Decisions made this week, to approve or otherwise, Hywel Dda University Health Board’s first clinical strategy will shape the way our entire population keeps well and receives health and care for the next 20 years.
Board members will consider and debate the strategy – A Healthier Mid and West Wales – in a meeting to be held and broadcast live from Carmarthenshire Council Chamber on Thursday at 9.30am.
The document sets out the vision for our population’s health, with aims to achieve it. That is for a mid and west Wales where ‘individuals, communities and the environments they live, play and work in are adaptive, connected and mutually supportive’, which means people are ‘resilient and resourceful and enabled to live joyful, healthy and purposeful lives with a strong sense of belonging’.
If approved, the strategy will provide the prioritisation and common goals needed to develop specific action plans for health and care service provision in the future, including a much greater focus than ever before on prevention, early intervention and community care.
These are ambitions shared by the local authorities in Carmarthenshire, Ceredigion and Pembrokeshire who want to step-up the integration of health and social care across community services so we impact the wider determinants of people’s health.
There is also a commitment to continue to work with and engage staff, patients, people in our communities and those delivering, or interested in, health, care and well-being. We know many people are keen to see change but some people are also worried about how future plans my affect them. This is all governed by the principles of making sure all decisions and actions are safe, sustainable, accessible and kind, with our staff and communities helping us test that those principles are in place.
Some early examples of how the board will work towards its vision are included in the document, as well as some broad timelines.
- To demonstrate what community based care could look like to local people, early implementers of health and well-being centres will be established in Cardigan, Llandysul, Lampeter, Llanelli and Pembroke Dock. This won’t prohibit work to enhance community care in other areas, or schemes already underway for example Cylch Caron in Tregaron, and Cross Hands
- Care navigators in the community will help people understand and use community based services, which will be built around seven integrated localities so they can be responsive to the specific needs of their populations (North and South Ceredigion, North and South Pembrokeshire, Amman and Gwendraeth, Taf, Tywi and Teifi) Community and hospital based services will be assessed and consideration made of the full seven-days of the week, so we can expand services with the most positive impact for patients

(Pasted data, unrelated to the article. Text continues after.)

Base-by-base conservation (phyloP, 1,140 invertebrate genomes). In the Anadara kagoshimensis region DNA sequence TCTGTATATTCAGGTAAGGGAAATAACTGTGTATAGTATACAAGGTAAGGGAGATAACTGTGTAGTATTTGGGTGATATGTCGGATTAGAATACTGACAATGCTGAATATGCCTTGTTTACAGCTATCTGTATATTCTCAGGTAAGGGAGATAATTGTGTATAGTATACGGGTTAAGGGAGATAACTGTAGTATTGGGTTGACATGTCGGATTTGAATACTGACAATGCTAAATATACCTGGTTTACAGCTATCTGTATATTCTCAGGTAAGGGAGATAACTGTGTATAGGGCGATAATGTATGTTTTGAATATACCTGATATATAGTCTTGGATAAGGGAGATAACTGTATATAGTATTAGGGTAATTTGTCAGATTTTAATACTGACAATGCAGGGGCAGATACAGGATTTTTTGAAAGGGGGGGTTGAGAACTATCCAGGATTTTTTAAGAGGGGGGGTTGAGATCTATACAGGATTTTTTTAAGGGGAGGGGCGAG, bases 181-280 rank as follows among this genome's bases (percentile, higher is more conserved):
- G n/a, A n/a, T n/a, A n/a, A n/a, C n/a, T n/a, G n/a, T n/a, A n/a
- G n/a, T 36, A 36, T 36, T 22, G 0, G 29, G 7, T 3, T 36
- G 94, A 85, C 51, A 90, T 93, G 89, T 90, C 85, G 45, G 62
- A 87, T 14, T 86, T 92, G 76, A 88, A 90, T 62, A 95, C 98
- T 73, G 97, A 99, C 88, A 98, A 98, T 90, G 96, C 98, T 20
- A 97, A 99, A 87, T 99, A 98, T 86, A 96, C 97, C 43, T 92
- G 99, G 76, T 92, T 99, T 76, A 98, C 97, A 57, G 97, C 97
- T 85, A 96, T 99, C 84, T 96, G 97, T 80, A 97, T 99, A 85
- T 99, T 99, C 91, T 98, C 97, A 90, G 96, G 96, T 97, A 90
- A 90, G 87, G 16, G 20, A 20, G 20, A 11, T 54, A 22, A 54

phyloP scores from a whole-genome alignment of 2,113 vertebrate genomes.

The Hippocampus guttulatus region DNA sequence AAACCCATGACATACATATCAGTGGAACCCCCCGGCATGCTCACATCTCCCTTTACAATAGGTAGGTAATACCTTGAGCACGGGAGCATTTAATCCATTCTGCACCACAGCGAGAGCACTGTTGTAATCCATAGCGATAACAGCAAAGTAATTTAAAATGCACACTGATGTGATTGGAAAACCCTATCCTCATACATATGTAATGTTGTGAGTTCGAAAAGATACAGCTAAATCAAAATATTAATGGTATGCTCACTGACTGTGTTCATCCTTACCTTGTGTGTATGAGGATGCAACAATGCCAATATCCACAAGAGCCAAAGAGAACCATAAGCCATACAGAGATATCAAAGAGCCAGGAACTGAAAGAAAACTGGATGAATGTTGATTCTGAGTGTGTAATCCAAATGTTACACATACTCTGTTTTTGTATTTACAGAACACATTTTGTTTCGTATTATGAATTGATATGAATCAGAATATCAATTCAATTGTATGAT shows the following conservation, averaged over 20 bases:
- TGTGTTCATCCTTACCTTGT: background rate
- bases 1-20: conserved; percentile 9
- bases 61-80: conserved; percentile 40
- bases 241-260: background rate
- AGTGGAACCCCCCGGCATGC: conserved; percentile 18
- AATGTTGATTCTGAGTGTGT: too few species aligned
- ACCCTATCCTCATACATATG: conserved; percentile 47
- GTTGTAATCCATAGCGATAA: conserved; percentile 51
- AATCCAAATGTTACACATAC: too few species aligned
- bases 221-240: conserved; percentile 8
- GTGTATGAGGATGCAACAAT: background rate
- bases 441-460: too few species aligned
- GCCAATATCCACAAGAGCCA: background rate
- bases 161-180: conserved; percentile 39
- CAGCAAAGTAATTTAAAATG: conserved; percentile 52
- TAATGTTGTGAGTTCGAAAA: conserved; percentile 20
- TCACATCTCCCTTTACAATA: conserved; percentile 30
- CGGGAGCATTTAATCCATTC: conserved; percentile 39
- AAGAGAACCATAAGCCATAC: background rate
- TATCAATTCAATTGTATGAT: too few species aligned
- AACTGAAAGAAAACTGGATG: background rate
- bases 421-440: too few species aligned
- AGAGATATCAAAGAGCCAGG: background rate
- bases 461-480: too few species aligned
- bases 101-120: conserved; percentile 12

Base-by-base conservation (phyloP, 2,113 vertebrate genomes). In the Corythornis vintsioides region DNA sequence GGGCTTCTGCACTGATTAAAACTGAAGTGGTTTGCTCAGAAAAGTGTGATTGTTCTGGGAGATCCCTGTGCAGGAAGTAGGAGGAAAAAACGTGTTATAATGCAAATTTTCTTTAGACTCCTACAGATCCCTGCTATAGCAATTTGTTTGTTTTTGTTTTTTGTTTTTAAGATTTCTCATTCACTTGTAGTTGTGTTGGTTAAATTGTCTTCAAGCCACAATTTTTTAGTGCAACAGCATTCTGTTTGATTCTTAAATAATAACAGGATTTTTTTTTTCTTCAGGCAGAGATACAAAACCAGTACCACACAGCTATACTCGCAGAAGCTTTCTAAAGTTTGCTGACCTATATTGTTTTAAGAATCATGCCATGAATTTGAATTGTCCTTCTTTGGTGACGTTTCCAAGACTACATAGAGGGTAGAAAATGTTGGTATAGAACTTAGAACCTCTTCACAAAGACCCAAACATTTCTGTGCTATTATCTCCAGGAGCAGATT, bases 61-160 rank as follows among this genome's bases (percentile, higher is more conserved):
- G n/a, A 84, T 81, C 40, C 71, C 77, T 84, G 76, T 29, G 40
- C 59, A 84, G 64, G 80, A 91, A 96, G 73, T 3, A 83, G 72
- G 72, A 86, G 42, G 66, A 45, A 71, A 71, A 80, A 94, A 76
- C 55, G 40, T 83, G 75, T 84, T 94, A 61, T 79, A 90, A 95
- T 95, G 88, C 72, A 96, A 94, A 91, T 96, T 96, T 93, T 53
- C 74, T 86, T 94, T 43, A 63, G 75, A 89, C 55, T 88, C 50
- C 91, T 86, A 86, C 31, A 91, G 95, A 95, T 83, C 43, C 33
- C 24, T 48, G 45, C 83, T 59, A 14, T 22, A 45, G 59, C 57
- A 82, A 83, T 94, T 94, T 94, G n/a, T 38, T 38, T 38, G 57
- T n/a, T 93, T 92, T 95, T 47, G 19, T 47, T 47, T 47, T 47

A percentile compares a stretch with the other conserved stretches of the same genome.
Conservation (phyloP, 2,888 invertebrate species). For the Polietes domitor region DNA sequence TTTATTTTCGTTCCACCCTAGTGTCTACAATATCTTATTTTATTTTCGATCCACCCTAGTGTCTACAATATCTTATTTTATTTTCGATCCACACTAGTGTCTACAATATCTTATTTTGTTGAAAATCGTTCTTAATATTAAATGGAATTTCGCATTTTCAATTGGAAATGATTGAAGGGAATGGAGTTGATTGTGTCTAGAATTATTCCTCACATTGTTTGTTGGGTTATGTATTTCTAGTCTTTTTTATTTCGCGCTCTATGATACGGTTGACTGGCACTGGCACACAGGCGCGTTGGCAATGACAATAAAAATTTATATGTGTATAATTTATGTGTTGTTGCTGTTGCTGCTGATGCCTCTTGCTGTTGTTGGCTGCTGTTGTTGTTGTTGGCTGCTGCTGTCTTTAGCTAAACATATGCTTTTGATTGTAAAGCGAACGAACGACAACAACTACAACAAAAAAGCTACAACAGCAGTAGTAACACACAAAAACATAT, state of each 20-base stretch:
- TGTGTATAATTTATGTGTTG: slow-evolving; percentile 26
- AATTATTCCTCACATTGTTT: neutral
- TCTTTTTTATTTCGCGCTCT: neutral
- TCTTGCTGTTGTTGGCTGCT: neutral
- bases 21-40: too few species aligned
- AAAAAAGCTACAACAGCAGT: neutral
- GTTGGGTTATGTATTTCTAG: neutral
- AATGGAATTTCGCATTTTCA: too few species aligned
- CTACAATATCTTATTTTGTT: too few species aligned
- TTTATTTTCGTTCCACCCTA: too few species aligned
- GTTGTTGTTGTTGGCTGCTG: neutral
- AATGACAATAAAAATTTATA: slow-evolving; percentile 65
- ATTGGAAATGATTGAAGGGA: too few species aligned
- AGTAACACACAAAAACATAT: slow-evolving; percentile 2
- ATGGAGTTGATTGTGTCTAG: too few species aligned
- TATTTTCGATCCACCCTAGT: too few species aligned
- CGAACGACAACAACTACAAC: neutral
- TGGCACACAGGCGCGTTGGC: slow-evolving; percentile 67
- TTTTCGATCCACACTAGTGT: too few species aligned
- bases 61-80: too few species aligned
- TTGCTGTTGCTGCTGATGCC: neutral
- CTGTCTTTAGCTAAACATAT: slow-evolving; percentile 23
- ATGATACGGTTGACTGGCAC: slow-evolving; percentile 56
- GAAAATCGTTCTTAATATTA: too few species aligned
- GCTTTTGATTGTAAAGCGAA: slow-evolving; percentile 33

- Consultation recommendations in September made no decision on whether to close beds at Amman Valley and South Pembrokeshire hospitals so the health board will now work with these communities, and others, to explore different types of beds – whether in existing community hospitals, at home or another setting
- Work to build a new hospital in the south of the Hywel Dda area for urgent and planned care will begin now. This will include scoping and feasibility studies for sites between Narberth and St Clears. The new hospital is critical to the health board’s plans for re-organised local hospitals, and if not achieved for any reason, plans would need to be re-considered and the board would go back out to engage with the public. It is anticipated a new hospital would be operational by 2027.
- The types of service expected to be included in each of the health board’ current hospitals (Bronglais, Glangwili, Prince Philip, Withybush) are outlined in the document on pages 35 to 37 (https://bit.ly/2BxMNs9)
Medical Director Dr Philip Kloer said: “This is the first clinical strategy our clinicians have brought before Hywel Dda University Health Board, and if approved it is a landmark position which gives us a common goal and foundation on which to develop our services for our population. We have broadly defined the services that people can expect to see in our network of hospitals and community services, although we now start the work of co-designing all the different pathways of care for people with different health conditions.”
Director of Public Health Ros Jervis added: “I’m delighted we have been able to bring together our clinical vision for providing health and care services with a clear mandate and commitment to how we build on the strengths and resources we already have in place in our communities to live healthier and joyful lives. This strategy is not solely about hospitals and what we do when people are unwell but how we consider the whole system, to use our community strengths to protect and promote health and well-being and prevent illness, even when people are faced with challenging life circumstances”.
If the strategy is approved by the board, it will be launched with the public in the New Year, including publication of a summary version and alternative versions to reach specific audiences. This will be supported by ongoing information and opportunities to engage and talk with the health board through locality based events and relationships.
In the meantime, if you are interested in shaping the future health and well-being of the population or the design of services, you can join the involvement scheme Siarad Iechyd Talking Health at www.talkinghealth.wales.nhs.uk or phone: 01554 899 056
If you want to watch the health board meeting live, follow on the attached link: https://carmarthenshire.public-i.tv/core/portal/home